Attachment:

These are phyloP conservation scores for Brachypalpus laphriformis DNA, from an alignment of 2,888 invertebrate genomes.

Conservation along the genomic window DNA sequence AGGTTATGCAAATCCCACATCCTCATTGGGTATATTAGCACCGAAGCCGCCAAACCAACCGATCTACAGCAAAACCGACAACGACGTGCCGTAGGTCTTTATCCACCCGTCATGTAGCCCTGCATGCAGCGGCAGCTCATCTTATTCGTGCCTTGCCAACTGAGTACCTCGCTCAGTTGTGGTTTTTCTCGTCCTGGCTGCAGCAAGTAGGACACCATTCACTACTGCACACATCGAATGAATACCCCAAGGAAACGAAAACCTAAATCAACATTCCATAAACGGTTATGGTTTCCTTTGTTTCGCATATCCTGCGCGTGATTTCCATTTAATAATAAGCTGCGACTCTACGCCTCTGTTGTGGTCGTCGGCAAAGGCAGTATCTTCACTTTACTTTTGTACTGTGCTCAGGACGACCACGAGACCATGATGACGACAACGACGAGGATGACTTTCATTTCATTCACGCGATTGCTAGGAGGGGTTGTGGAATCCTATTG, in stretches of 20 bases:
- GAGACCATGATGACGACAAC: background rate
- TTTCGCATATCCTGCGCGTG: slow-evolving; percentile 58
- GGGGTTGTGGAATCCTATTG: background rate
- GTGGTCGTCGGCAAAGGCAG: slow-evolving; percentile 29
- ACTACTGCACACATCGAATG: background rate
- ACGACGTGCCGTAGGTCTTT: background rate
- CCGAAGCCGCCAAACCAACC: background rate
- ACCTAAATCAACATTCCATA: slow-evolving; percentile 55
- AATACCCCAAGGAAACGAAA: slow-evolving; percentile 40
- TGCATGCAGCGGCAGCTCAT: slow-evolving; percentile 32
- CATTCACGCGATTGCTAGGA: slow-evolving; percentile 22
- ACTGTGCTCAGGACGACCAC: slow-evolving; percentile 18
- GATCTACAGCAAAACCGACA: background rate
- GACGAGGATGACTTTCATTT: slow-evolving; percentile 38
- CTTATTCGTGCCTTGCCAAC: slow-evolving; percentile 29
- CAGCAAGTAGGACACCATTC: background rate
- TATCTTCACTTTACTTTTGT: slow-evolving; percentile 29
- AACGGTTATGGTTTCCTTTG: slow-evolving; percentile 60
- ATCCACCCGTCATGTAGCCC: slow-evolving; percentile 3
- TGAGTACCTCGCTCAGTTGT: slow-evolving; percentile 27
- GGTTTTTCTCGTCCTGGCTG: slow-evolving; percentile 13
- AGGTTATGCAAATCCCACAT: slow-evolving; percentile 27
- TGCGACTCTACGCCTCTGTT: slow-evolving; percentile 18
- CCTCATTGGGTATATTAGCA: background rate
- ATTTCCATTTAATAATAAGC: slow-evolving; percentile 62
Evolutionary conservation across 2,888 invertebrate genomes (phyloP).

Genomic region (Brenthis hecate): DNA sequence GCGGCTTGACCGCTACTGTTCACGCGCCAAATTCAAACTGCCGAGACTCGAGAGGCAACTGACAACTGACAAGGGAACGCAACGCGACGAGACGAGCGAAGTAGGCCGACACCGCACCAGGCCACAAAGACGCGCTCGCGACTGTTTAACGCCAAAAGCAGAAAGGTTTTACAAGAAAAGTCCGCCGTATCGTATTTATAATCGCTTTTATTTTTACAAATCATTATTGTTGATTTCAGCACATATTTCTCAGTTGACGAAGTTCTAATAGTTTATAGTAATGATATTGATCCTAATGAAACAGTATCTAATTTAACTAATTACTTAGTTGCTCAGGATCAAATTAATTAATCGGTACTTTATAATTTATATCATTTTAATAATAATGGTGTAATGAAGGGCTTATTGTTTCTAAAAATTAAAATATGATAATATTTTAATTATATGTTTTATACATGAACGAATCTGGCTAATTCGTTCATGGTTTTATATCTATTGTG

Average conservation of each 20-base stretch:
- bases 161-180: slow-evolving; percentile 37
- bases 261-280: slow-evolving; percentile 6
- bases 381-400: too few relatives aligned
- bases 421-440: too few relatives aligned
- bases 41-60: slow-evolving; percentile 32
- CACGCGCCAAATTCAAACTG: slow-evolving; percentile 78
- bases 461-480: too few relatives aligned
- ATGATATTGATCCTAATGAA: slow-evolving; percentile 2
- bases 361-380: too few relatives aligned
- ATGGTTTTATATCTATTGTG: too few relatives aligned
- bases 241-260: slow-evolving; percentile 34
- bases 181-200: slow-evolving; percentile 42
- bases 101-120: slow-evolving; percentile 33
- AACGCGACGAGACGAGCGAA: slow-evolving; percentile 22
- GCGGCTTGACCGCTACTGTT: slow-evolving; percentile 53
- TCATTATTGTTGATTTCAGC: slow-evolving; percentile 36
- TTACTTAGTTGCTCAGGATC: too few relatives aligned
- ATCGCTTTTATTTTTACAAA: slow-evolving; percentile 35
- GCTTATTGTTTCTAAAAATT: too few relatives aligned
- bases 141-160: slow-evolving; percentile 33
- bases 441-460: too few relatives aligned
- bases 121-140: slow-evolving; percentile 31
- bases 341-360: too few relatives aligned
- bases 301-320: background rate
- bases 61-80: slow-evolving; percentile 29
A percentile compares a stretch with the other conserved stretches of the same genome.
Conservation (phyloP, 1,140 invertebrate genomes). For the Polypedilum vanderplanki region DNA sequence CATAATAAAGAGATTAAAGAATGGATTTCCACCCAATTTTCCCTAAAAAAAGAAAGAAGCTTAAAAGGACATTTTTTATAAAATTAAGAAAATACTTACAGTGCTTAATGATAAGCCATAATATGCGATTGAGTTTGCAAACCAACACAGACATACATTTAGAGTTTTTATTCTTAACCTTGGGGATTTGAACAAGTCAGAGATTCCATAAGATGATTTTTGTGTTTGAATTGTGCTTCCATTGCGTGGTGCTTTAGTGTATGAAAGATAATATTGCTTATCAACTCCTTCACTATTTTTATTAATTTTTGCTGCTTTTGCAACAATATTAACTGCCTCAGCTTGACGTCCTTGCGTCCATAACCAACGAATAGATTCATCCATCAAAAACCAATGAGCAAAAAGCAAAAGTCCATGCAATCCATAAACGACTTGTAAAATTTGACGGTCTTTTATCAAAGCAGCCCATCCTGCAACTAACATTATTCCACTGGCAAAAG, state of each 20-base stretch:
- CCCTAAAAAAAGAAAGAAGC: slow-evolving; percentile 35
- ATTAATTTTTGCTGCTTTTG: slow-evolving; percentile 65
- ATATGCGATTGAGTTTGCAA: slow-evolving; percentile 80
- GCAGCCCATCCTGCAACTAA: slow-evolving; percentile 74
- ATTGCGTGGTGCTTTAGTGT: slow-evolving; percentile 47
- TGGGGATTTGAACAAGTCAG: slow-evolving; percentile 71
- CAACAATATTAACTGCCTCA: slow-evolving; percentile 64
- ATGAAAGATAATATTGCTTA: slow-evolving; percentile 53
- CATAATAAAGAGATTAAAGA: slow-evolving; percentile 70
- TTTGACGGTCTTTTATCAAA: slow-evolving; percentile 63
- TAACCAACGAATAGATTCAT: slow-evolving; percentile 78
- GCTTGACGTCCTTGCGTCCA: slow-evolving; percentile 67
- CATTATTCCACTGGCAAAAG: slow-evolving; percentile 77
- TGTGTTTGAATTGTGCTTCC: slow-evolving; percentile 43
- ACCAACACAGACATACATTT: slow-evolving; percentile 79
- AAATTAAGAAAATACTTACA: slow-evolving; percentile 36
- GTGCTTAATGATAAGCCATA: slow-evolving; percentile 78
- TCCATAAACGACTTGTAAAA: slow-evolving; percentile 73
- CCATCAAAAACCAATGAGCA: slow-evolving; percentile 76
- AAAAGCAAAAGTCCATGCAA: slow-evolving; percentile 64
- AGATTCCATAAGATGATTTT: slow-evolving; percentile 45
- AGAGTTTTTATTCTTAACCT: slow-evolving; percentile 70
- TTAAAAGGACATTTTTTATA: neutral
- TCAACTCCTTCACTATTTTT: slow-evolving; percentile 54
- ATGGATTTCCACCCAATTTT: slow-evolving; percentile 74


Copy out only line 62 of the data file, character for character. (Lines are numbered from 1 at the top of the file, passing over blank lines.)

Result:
- ATTGCGTGGTGCTTTAGTGT: slow-evolving; percentile 47